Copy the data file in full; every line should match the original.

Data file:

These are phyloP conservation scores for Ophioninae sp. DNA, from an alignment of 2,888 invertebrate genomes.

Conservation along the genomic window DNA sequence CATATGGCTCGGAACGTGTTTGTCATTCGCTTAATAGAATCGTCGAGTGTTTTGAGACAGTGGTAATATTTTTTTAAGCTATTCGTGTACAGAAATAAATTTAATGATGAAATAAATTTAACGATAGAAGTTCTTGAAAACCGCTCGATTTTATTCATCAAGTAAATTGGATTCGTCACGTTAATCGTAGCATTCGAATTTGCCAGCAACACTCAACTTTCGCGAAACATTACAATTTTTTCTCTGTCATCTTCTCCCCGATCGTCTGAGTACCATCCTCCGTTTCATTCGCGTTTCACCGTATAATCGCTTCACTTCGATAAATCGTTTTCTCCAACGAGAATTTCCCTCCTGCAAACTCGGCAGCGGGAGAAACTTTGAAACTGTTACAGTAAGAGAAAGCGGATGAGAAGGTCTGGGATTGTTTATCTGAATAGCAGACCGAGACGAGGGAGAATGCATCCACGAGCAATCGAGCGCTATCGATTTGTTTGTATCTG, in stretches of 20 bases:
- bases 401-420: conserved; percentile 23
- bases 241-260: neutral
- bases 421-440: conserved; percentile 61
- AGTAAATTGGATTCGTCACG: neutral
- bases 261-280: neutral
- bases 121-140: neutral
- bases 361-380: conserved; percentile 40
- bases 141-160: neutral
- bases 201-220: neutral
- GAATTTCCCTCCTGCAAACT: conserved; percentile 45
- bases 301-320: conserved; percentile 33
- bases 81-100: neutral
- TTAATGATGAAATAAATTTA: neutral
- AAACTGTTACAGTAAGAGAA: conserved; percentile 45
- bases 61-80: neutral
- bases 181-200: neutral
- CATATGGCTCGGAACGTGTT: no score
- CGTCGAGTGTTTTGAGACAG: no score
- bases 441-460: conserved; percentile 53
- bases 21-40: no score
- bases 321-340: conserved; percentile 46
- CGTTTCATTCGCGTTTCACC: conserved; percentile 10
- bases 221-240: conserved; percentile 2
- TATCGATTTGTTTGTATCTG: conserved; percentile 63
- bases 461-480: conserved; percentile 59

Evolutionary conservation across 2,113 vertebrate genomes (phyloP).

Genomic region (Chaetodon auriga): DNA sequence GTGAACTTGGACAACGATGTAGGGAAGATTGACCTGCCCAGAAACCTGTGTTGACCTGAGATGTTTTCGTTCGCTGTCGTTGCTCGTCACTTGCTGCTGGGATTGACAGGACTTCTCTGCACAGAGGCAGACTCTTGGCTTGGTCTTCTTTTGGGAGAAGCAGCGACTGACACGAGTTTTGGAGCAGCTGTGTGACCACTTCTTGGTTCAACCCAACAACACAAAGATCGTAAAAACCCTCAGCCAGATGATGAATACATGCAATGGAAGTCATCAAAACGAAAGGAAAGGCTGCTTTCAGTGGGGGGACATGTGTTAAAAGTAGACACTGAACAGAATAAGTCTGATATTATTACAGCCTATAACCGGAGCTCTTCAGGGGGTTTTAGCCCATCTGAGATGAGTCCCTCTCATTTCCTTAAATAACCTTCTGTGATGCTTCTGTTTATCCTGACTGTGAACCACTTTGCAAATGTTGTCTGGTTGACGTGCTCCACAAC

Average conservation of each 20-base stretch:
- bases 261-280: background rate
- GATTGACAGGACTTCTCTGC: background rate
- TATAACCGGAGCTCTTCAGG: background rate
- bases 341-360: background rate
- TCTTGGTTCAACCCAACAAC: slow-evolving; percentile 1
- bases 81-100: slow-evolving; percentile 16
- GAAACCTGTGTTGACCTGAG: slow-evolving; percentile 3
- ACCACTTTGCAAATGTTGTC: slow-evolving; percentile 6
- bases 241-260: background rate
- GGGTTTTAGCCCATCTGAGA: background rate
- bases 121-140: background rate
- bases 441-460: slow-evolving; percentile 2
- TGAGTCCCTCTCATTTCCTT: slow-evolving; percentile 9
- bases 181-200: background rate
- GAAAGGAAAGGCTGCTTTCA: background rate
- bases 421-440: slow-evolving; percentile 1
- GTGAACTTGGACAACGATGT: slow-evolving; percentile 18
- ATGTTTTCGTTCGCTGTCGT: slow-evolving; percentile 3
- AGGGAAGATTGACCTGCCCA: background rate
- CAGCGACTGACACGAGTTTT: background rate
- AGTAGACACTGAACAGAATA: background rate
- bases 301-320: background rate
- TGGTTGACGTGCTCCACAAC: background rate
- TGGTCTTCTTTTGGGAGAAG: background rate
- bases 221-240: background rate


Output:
These are phyloP conservation scores for Ophioninae sp. DNA, from an alignment of 2,888 invertebrate genomes.

Conservation along the genomic window DNA sequence CATATGGCTCGGAACGTGTTTGTCATTCGCTTAATAGAATCGTCGAGTGTTTTGAGACAGTGGTAATATTTTTTTAAGCTATTCGTGTACAGAAATAAATTTAATGATGAAATAAATTTAACGATAGAAGTTCTTGAAAACCGCTCGATTTTATTCATCAAGTAAATTGGATTCGTCACGTTAATCGTAGCATTCGAATTTGCCAGCAACACTCAACTTTCGCGAAACATTACAATTTTTTCTCTGTCATCTTCTCCCCGATCGTCTGAGTACCATCCTCCGTTTCATTCGCGTTTCACCGTATAATCGCTTCACTTCGATAAATCGTTTTCTCCAACGAGAATTTCCCTCCTGCAAACTCGGCAGCGGGAGAAACTTTGAAACTGTTACAGTAAGAGAAAGCGGATGAGAAGGTCTGGGATTGTTTATCTGAATAGCAGACCGAGACGAGGGAGAATGCATCCACGAGCAATCGAGCGCTATCGATTTGTTTGTATCTG, in stretches of 20 bases:
- bases 401-420: conserved; percentile 23
- bases 241-260: neutral
- bases 421-440: conserved; percentile 61
- AGTAAATTGGATTCGTCACG: neutral
- bases 261-280: neutral
- bases 121-140: neutral
- bases 361-380: conserved; percentile 40
- bases 141-160: neutral
- bases 201-220: neutral
- GAATTTCCCTCCTGCAAACT: conserved; percentile 45
- bases 301-320: conserved; percentile 33
- bases 81-100: neutral
- TTAATGATGAAATAAATTTA: neutral
- AAACTGTTACAGTAAGAGAA: conserved; percentile 45
- bases 61-80: neutral
- bases 181-200: neutral
- CATATGGCTCGGAACGTGTT: no score
- CGTCGAGTGTTTTGAGACAG: no score
- bases 441-460: conserved; percentile 53
- bases 21-40: no score
- bases 321-340: conserved; percentile 46
- CGTTTCATTCGCGTTTCACC: conserved; percentile 10
- bases 221-240: conserved; percentile 2
- TATCGATTTGTTTGTATCTG: conserved; percentile 63
- bases 461-480: conserved; percentile 59

Evolutionary conservation across 2,113 vertebrate genomes (phyloP).

Genomic region (Chaetodon auriga): DNA sequence GTGAACTTGGACAACGATGTAGGGAAGATTGACCTGCCCAGAAACCTGTGTTGACCTGAGATGTTTTCGTTCGCTGTCGTTGCTCGTCACTTGCTGCTGGGATTGACAGGACTTCTCTGCACAGAGGCAGACTCTTGGCTTGGTCTTCTTTTGGGAGAAGCAGCGACTGACACGAGTTTTGGAGCAGCTGTGTGACCACTTCTTGGTTCAACCCAACAACACAAAGATCGTAAAAACCCTCAGCCAGATGATGAATACATGCAATGGAAGTCATCAAAACGAAAGGAAAGGCTGCTTTCAGTGGGGGGACATGTGTTAAAAGTAGACACTGAACAGAATAAGTCTGATATTATTACAGCCTATAACCGGAGCTCTTCAGGGGGTTTTAGCCCATCTGAGATGAGTCCCTCTCATTTCCTTAAATAACCTTCTGTGATGCTTCTGTTTATCCTGACTGTGAACCACTTTGCAAATGTTGTCTGGTTGACGTGCTCCACAAC

Average conservation of each 20-base stretch:
- bases 261-280: background rate
- GATTGACAGGACTTCTCTGC: background rate
- TATAACCGGAGCTCTTCAGG: background rate
- bases 341-360: background rate
- TCTTGGTTCAACCCAACAAC: slow-evolving; percentile 1
- bases 81-100: slow-evolving; percentile 16
- GAAACCTGTGTTGACCTGAG: slow-evolving; percentile 3
- ACCACTTTGCAAATGTTGTC: slow-evolving; percentile 6
- bases 241-260: background rate
- GGGTTTTAGCCCATCTGAGA: background rate
- bases 121-140: background rate
- bases 441-460: slow-evolving; percentile 2
- TGAGTCCCTCTCATTTCCTT: slow-evolving; percentile 9
- bases 181-200: background rate
- GAAAGGAAAGGCTGCTTTCA: background rate
- bases 421-440: slow-evolving; percentile 1
- GTGAACTTGGACAACGATGT: slow-evolving; percentile 18
- ATGTTTTCGTTCGCTGTCGT: slow-evolving; percentile 3
- AGGGAAGATTGACCTGCCCA: background rate
- CAGCGACTGACACGAGTTTT: background rate
- AGTAGACACTGAACAGAATA: background rate
- bases 301-320: background rate
- TGGTTGACGTGCTCCACAAC: background rate
- TGGTCTTCTTTTGGGAGAAG: background rate
- bases 221-240: background rate